The rest of the day, we work to turn the floor blue, which is the color we mark a booth once it is on hold for an exhibitor; hopefully we change the blue to red at 4 p.m. once we have contracts in hand. We all have headsets for our phones and at times you can see us all standing in the hallway in front of the floor plan talking to exhibitors with our trusty blue grease pencils at the ready. It is actually a pretty funny sight for those who happen to find their way to our corner of the office. We can get pretty loud up here, too, especially when we all are yelling back and forth from our various offices. Diane Vidoni and Melissa Charity, who handle operations for the show, get to share in these conversations due to proximity, but not necessarily out of interest. Yes, we realize we have phones and could call one another, but that takes too much time … haha! I am sure the communications department, which has the honor of being right below us, has had the urge to take a broom to the ceiling at times. We are just having way too much fun up here. I guess that is what happens when you have a group of people who really embrace the idea of a sales “team” and who get to sell booth space for such a fun show!
We are looking forward to getting on site in Orlando to see how our big wall-size coloring board of a floor plan will translate to real booths. We are counting down the days to move-in and look forward to seeing everyone there!
Wednesday, October 24, 2007
We hope the fires are controlled soon and that your businesses and families do not suffer because of them. And once everything has settled down, we look forward to hearing your stories and learning from your examples on how to deal with extreme circumstances and under extraordinary pressure in a short amount of time.
Let us know if there is anything we can do to help. If anyone from SoCal reading this can give us first-hand updates on how things are going, please share in the comments or e-mail me at jschoolfield@IAAPA.org and I'll post them later.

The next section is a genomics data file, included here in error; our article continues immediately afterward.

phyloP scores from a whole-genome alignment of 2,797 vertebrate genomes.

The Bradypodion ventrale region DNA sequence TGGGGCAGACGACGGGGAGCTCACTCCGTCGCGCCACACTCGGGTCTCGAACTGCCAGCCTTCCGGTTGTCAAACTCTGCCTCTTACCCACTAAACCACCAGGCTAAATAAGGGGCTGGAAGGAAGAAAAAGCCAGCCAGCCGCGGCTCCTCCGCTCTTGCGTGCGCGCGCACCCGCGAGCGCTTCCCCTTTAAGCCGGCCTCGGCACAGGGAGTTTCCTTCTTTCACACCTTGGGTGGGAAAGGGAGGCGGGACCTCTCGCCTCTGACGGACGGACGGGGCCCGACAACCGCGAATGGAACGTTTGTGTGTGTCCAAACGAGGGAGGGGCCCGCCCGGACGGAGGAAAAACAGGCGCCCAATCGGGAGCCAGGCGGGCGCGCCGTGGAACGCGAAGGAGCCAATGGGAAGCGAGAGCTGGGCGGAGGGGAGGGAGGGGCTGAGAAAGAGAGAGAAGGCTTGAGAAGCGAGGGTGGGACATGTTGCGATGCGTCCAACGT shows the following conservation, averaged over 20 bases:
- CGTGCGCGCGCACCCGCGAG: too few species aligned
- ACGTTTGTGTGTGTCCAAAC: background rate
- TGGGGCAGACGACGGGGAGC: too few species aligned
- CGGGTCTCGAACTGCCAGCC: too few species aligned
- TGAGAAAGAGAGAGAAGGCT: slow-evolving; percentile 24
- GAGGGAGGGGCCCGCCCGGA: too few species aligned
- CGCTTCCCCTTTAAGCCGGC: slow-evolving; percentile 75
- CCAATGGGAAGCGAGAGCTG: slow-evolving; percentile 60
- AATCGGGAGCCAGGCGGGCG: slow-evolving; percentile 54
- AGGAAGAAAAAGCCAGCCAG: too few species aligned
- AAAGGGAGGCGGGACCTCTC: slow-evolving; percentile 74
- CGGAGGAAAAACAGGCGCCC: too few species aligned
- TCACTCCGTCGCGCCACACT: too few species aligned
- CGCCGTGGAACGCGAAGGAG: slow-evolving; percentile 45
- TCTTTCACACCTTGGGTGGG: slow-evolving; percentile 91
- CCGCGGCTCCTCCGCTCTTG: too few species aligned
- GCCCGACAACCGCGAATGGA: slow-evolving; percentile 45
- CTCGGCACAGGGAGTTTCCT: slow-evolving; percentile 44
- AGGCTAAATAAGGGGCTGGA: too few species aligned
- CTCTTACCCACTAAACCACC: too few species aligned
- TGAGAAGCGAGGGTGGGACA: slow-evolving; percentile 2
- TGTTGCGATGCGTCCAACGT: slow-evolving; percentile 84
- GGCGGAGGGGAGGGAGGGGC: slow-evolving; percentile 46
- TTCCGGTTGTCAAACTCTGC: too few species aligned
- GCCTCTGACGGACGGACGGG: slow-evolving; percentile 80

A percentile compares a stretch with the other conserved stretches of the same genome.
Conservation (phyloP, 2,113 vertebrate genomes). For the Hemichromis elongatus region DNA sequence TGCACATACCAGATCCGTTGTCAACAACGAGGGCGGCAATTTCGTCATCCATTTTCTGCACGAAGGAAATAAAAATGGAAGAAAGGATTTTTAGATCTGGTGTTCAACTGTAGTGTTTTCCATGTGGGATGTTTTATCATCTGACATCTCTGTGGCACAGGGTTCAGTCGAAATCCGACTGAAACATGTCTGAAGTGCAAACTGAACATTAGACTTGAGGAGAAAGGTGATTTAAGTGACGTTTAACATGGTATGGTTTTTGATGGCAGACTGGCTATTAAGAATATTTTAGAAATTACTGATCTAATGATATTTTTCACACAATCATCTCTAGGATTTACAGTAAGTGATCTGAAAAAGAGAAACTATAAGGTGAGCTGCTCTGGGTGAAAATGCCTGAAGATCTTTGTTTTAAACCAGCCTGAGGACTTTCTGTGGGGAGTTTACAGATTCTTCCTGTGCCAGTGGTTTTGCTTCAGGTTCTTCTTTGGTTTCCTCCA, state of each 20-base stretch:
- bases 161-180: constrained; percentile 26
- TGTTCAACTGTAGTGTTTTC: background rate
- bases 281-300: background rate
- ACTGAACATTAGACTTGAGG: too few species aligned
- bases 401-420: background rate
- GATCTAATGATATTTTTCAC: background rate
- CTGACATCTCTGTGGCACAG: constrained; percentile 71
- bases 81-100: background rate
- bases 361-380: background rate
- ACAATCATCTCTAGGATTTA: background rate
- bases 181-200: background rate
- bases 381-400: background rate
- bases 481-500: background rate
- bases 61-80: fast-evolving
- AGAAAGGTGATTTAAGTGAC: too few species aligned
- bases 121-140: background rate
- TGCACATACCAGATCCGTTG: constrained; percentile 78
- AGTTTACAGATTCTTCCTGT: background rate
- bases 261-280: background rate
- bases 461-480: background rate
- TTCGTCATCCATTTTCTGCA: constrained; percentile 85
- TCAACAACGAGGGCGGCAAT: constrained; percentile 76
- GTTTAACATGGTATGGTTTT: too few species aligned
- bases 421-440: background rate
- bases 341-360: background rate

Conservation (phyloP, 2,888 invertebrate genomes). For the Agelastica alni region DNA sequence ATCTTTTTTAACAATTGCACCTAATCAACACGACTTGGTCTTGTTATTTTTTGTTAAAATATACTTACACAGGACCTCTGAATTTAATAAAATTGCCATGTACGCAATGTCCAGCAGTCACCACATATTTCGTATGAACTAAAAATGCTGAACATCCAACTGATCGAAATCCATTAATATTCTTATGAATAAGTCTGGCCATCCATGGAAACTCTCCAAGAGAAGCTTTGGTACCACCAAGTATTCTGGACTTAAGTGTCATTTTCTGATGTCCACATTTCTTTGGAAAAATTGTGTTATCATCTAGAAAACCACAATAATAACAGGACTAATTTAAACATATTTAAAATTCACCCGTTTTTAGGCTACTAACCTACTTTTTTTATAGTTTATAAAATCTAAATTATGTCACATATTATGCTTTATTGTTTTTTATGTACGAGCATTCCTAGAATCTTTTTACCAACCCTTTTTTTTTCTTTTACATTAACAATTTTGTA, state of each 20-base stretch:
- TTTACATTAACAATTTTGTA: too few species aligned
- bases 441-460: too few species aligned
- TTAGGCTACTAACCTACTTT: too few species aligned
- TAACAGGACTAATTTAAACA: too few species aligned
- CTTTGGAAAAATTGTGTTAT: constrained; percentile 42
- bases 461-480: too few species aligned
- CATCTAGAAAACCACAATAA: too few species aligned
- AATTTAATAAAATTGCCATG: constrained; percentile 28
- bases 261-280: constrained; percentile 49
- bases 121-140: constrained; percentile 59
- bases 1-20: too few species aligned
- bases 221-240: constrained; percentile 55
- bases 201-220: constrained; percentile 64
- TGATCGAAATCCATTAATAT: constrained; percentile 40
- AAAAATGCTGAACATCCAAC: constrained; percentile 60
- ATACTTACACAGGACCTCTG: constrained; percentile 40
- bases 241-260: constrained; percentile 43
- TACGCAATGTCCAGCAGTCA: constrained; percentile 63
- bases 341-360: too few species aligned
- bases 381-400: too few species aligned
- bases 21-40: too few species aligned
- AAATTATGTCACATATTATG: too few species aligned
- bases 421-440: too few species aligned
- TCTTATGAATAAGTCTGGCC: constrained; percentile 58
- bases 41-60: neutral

Tuesday, October 23, 2007
Several people from our staff will be highlighting goings-on in the industry or inside the walls of the association’s Alexandria, Virginia, home (which is within shouting distance of the White House in Washington, D.C.—I ride past the Washington Monument every day to and from the office). We’ll also be giving you some stuff that gets squeezed out of FUNWORLD, and updating previous stories if we get some new information. We’ll also be asking some straightforward questions from time to time, seeking your input.
But that’s all coming. Right now, everyone here is in full-on Trade Show Mode, as IAAPA Attractions Expo 2007 is less than a month away (Nov. 12-16). What amazes me about this place is how genuinely excited people are for the show. My co-workers are really and truly motivated to do something great—not just because it’s their job, but because they actually (gasp!) enjoy what they’re producing. It’s quite refreshing. Personally, I cannot wait to see the floor when it’s unveiled in all its glory that Tuesday morning, and other people here have told me the same thing.
IAAPA members will be receiving the November (double) issue of FUNWORLD soon—watch for our official Expo preview section (new this year). I have a story in there that talks about the excitement people have for the show’s return to Orlando, and our sales manager, Pete Barto (who has basically talked to every exhibitor coming to the show at one point or another), told me people are taking booth designs up a notch. There will be more on the Expo to come, but right now seemingly everyone—inside and outside of IAAPA Central—is pumped for the show.
And speaking of FUNWORLD, keep an eye out for our slightly redesigned cover. I know it’s impossible to miss seeing as it’s, you know, the cover and everything, but we’ve tweaked it a little bit. Also, it features an absolutely killer photo, but I won’t spoil the details here.
One final note: We’re looking forward to hearing from people as part of this venture, so please comment early and often. The idea is to keep this environment positive (unlike most of the Internet). We have some legalese about rules and regulations for comments, but in general just try and keep it constructive and professional, and everyone should be fine.
Here’s your initial In the Queue contributor roster:
Amanda Charney, FUNWORLD Editor, acharney@IAAPA.org
Sarah Gmyr, IAAPA Media Relations Manager, sgmyr@IAAPA.org
Marion Hixon, IAAPA Communications Coordinator, mhixon@IAAPA.org
Cam Kiosoglous, IAAPA Education Program Manager, ckiosoglous@IAAPA.org
Deana Martin, IAAPA Exhibit Sales and Services Executive, dmartin@IAAPA.org
Jeremy Schoolfield, FUNWORLD Features Editor, jschoolfield@IAAPA.org
Heidi Schroeder, IAAPA Membership Marketing Manager, hschroeder@IAAPA.org
Stephanie Thienel, IAAPA Government Relations and Safety Services Manager, sthienel@IAAPA.org
Friday, October 19, 2007